The showpiece story, the longest, is 'Our Man', which - seriously - reminded me of Roberto Bolaño's Antwerp, with its fragmentary and surreal narration, stray threads and recurring characters, its side-on, non-linear examination of an indistinct and possibly imagined crime. Like Antwerp, I wasn't sure whether it was nonsense or a work of genius, or, of course, both. A more general comparison for the whole collection is Amelia Gray's Threats - equally off-kilter and vaguely disturbing/disturbingly vague, with a similar overarching voice - although I enjoyed this more.
I probably did this book a disservice by hungrily reading most of the stories at once. Mostly bite-sized - there are 26 of them in this 193-page collection - Hunter's stories are so sharp and bright that they are best devoured individually, spread out between other reading. ...more
I like July's style and this is a fascinating story in many weird ways. But it's just making me too uncomfortable to carry on, to the point of physicaI like July's style and this is a fascinating story in many weird ways. But it's just making me too uncomfortable to carry on, to the point of physically squirming while reading it. I chose a really bad time to read it. I might come back to it but it'll be a while, I think. ...more
Skimmed. Thought I might read a bad thriller with a tub of Ben & Jerry's for Valentine's Day... This was just too asinine though. And it did the iSkimmed. Thought I might read a bad thriller with a tub of Ben & Jerry's for Valentine's Day... This was just too asinine though. And it did the internet very poorly indeed. ...more
Mixing theology, political history, modern philosophy and contemporary literary criticism, this is a readable and entertaining treatise on the conceptMixing theology, political history, modern philosophy and contemporary literary criticism, this is a readable and entertaining treatise on the concept of evil. It's short - actually more like a long-form essay - and although its conclusions are arguably vague, it's very interesting, and you will come away with a long list of further reading....more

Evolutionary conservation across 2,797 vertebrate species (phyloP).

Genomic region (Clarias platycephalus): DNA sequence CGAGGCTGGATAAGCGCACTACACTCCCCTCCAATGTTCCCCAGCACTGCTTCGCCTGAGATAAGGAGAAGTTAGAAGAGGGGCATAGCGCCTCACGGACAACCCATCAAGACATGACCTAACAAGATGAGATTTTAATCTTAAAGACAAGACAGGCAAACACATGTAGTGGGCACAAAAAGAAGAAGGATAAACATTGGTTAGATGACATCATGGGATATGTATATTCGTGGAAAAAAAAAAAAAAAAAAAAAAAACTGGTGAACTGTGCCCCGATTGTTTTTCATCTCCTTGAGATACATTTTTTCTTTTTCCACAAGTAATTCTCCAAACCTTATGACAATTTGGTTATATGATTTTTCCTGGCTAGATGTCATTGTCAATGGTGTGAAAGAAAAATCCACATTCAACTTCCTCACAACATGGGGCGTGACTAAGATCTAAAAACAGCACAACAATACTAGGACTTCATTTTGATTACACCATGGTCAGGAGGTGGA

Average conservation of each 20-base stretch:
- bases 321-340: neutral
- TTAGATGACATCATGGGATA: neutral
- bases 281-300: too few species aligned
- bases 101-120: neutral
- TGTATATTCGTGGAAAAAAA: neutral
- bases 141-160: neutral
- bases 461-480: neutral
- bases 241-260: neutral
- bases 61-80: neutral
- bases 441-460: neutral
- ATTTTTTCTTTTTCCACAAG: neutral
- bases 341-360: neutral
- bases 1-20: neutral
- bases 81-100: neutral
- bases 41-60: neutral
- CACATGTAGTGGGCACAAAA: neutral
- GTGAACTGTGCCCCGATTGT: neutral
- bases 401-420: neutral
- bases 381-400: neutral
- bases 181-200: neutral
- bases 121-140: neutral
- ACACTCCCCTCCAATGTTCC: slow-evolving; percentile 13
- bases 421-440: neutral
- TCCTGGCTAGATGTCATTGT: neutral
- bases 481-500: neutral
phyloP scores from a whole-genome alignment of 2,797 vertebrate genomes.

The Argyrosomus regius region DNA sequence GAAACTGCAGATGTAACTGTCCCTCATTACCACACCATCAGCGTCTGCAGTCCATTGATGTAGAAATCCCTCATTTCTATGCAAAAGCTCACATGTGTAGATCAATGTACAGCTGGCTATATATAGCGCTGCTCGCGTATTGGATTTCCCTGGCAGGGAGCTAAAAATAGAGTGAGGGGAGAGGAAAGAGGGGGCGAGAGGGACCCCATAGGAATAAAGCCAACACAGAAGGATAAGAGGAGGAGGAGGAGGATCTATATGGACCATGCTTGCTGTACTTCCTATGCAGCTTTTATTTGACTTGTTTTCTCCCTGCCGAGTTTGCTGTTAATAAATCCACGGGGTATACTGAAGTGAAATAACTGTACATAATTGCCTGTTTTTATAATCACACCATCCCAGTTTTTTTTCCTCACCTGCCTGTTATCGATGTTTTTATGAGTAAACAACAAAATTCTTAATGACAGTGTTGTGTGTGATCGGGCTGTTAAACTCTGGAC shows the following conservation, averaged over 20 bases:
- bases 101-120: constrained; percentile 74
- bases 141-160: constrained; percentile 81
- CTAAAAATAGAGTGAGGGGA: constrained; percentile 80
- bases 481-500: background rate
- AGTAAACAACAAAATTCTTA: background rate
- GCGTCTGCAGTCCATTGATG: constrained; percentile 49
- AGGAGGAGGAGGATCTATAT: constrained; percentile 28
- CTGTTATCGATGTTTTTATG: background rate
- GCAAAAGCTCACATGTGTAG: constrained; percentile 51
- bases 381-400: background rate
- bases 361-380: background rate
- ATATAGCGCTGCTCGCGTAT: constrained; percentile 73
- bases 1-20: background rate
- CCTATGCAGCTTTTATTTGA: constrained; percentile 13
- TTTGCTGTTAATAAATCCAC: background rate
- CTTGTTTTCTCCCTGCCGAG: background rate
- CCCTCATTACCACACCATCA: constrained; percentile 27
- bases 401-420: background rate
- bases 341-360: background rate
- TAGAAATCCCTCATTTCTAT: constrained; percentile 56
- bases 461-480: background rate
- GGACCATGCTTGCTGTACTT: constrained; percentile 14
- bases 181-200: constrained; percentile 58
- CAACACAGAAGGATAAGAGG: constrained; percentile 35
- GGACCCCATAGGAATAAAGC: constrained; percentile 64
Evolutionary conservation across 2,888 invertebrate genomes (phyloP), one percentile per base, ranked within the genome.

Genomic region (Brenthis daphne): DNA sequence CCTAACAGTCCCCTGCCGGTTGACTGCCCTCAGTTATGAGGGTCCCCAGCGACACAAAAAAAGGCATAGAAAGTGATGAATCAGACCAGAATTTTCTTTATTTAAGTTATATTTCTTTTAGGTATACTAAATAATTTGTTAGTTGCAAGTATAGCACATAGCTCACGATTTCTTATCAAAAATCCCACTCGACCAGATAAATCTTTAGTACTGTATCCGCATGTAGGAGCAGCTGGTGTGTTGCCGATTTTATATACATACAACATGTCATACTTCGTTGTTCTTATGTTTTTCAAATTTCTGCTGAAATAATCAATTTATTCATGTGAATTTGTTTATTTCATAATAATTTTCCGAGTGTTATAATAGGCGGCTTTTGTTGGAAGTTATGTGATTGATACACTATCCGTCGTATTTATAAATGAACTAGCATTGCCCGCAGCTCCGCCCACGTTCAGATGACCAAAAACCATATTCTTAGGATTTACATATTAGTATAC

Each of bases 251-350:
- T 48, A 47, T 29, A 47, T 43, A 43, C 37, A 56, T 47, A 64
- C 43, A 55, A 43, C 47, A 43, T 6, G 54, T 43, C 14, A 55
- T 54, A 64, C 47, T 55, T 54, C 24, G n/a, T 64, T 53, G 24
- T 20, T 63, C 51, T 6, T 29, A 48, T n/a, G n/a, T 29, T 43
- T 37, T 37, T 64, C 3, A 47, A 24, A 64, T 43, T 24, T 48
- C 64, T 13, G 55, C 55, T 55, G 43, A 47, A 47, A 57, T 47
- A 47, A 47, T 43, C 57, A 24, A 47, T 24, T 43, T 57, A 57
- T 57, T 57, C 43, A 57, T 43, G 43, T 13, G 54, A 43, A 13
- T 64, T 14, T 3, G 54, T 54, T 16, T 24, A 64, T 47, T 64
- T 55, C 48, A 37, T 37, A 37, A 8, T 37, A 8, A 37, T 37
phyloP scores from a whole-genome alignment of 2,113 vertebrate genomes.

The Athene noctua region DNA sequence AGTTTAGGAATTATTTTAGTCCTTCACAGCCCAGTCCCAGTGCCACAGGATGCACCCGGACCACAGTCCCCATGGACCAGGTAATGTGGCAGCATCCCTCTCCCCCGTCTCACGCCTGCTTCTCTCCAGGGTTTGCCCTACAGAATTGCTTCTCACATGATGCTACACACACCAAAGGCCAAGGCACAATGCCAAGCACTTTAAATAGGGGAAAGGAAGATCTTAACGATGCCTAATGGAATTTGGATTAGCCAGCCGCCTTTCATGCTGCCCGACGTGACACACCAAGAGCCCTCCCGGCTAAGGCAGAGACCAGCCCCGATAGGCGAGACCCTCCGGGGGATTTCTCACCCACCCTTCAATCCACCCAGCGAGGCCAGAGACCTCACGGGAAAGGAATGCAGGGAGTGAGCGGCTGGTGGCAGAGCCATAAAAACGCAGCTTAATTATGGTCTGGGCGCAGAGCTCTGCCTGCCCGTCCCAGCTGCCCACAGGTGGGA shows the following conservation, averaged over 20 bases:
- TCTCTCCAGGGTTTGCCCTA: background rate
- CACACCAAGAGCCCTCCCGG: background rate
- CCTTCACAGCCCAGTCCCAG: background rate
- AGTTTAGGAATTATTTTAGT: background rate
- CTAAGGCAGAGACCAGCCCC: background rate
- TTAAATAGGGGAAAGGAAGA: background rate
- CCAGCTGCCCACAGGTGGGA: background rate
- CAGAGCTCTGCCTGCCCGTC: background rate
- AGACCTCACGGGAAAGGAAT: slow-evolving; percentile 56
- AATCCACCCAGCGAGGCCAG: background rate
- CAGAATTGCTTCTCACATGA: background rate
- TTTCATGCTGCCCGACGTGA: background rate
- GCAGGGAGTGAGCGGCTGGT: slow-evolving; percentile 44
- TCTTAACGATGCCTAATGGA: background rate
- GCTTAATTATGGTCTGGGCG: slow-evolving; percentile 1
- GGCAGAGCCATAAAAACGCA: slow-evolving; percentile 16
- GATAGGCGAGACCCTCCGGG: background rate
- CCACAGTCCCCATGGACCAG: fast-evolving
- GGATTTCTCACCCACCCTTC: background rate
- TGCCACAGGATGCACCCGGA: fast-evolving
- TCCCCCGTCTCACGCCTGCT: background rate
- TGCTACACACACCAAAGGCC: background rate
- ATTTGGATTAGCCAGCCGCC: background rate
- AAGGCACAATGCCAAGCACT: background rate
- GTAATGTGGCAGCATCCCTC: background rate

No Easy Answers is a true crime book about the Columbine High School massacre in 1999, notable because it's co-written by Brooks Brown, who was a clasNo Easy Answers is a true crime book about the Columbine High School massacre in 1999, notable because it's co-written by Brooks Brown, who was a classmate and alleged friend of the shooters. It's for this reason, I suppose, that I have come across various recommendations of this book over Dave Cullen's Columbine, though the latter is by all accounts more accomplished; for whatever reason, I've had an idea fixed in my head for some time that this was the definitive Columbine book. Watching the first season of American Horror Story, in which one character's crime is very clearly and specifically based on the Columbine shootings, brought it back into my mind. (I also had this sudden compulsion to read loads of true crime which inexplicably disappeared as soon as it inexplicably arrived, lasting about a day in total.)